Hunter Connell from Troop 451 completed his Boy Scouts of America “Eagle Scout” project in the UT Arboretum this past July. He and members of his troop rebuilt/replaced an aging bridge on the upper Heath Cove Trail. This project is part of the ongoing effort to improve and update the Arboretum trails, support infrastructure, and signage.
Stuart Row, Boy Scouts of America Scoutmaster – Troop 46, coordinated a service project at the UT Arboretum on April 15th. A small contingent of his scouts, and their dads, refurbished the trail tread stairs leading from the Oak Hickory Trail Bridge up and into the adjacent forest trail interpretive area. The work day was focused on hauling new chip aggregate in buckets up the stairs and then spreading/re-compacting the tread surface. This project is part of a long-term initiative by the UT Arboretum Society – Trails Committee to improve and update the Arboretum trails, support infrastructure, and signage.
Micah Cravens from BSA Troop 40 in Knoxville completed his Boy Scouts of America “Eagle Scout” project in the UT Arboretum this past March. He and members of his troop rebuilt the deteriorated pole bridge in the Marsh area and installed much-needed “new” foot boards & hand rails to the Oak Hickory Trail Bridge. Both of these projects are part of the ongoing effort to improve and update the Arboretum trails, support infrastructure, and signage.
Boy Scout Troop 285 · Morgan Buckley · 2016
During the month of October volunteers from local Boy Scout Troop(s) 285, 30, and 20 completed three important work projects within the UT Forest Resources AgResearch and Education Center’s Arboretum. All of these projects have added value to the Arboretum’s outreach and education mission, while also meeting the Boy Scouts of America – Eagle Scout project requirements mission of: leadership, teamwork, project management and sustainability.
The Forest Resources AgResearch and Education Center truly appreciates the volunteer work by the Boy Scouts of America on these much needed infrastructure and outreach projects. Otherwise, these projects might not have been completed due to the Center’s limited resources and staff time.
Morgan Buckley, Eagle Scout candidate from troop 285 said that “accomplishing my eagle project was a major part of my life, and I think that it will be forever. I learned that you should always plan for both minor and major accomplishments. I feel more connected to the troop as a family than I did before we all worked on the project together.”
Photos: Troop 285 (left photo) works on the “Heath Cove Trail Eagle Scout Bridge Project”. Morgan Buckley (third from left – right photo) poses with his project Team.
Boy Scout Troop 30 · Aden Watson · 2016
Aden Watson, Eagle Scout candidate of troop 30 said that “it is startling to note how quickly time has passed since the day I joined the Troop. I have grown from a 12 year old Second Class scout, to the age of 17 and on the verge of being awarded my Eagle Scout. Regarding my continuing involvement in scouting, I am interested in becoming an adult leader with Troop 30″.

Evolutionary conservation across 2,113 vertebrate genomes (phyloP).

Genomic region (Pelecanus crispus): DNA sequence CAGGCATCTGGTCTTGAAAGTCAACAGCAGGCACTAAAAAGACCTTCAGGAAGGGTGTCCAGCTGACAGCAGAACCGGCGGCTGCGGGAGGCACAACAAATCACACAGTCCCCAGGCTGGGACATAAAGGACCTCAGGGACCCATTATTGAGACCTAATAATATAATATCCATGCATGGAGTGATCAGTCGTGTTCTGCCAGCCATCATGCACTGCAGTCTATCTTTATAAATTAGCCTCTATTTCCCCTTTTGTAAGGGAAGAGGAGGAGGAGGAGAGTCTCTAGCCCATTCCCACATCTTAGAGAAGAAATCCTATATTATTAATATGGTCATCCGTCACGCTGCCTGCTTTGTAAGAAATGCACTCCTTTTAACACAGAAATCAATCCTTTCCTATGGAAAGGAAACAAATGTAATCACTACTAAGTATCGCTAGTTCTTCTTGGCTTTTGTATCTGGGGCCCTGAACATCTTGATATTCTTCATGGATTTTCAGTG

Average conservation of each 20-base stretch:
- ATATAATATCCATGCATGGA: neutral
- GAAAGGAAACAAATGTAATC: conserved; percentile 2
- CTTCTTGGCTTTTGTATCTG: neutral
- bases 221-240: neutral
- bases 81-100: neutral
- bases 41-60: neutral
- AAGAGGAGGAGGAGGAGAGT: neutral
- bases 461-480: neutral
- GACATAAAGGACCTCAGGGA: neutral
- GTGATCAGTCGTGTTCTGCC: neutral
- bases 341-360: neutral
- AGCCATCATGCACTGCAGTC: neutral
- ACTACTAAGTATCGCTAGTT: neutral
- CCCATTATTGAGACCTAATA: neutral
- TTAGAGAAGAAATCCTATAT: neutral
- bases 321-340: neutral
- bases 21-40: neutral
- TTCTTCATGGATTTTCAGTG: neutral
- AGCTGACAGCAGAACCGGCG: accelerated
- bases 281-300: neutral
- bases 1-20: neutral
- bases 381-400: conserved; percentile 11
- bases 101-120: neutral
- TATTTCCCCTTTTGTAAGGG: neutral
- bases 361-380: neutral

Boy Scout Troop 20 · Nicholas Kiss · 2016
Nicholas Kiss, Eagle Scout candidate of troop 20 said that “scouting has always had a positive impact on not only me but also my friends and family. So I wanted to give back to the community in a way that was a little different but also educational and enjoyable. With the completion of my project I hope to establish a place where people can learn about our forests or even a place where people can escape from their busy lives”.
Andrew Christiansen from BSA Troop 30 completed his Boy Scouts of America “Eagle Scout” project in the UT Arboretum in November, 2016. He and members of his troop rebuilt the deteriorated bridge on the lower part of the Heath Cove Trail and installed gravel and waterbars on the new “yet-to-be” named trail near the Visitors Center. Andrew, who most people call Rudy, is a Life Scout in Troop 30 at Eastminster Presbyterian Church. He is a 15 year-old freshman who enjoys piano, martial arts, marksmanship, hiking, camping and mountain biking. Andrew was quoted as saying “the UT Arboretum has an amazing number of unique plants along its many beautiful trails” and thanked the Arboretum staff for the opportunity to help maintain the safety and health of the trail system.
he UT Forest Resources AgResearch and Education Center (FRREC) received a generous donation of two new resting benches for the Cemetery Ridge Trail this past September. Maggie Clark (standing next to bench) of Girl Scout Troop 21033 completed the construction of the two new benches as part of her Silver project award requirements. Maggie is a ninth grader at Karns High School and has been a Girl Scout since she was in the first grade. She chose the Arboretum for her Silver award project because she loves to wander the trails with her mother enjoying nature and the fresh air of the property. She has long-term career aspirations of working in a science field as either a microbiologist or a geneticist.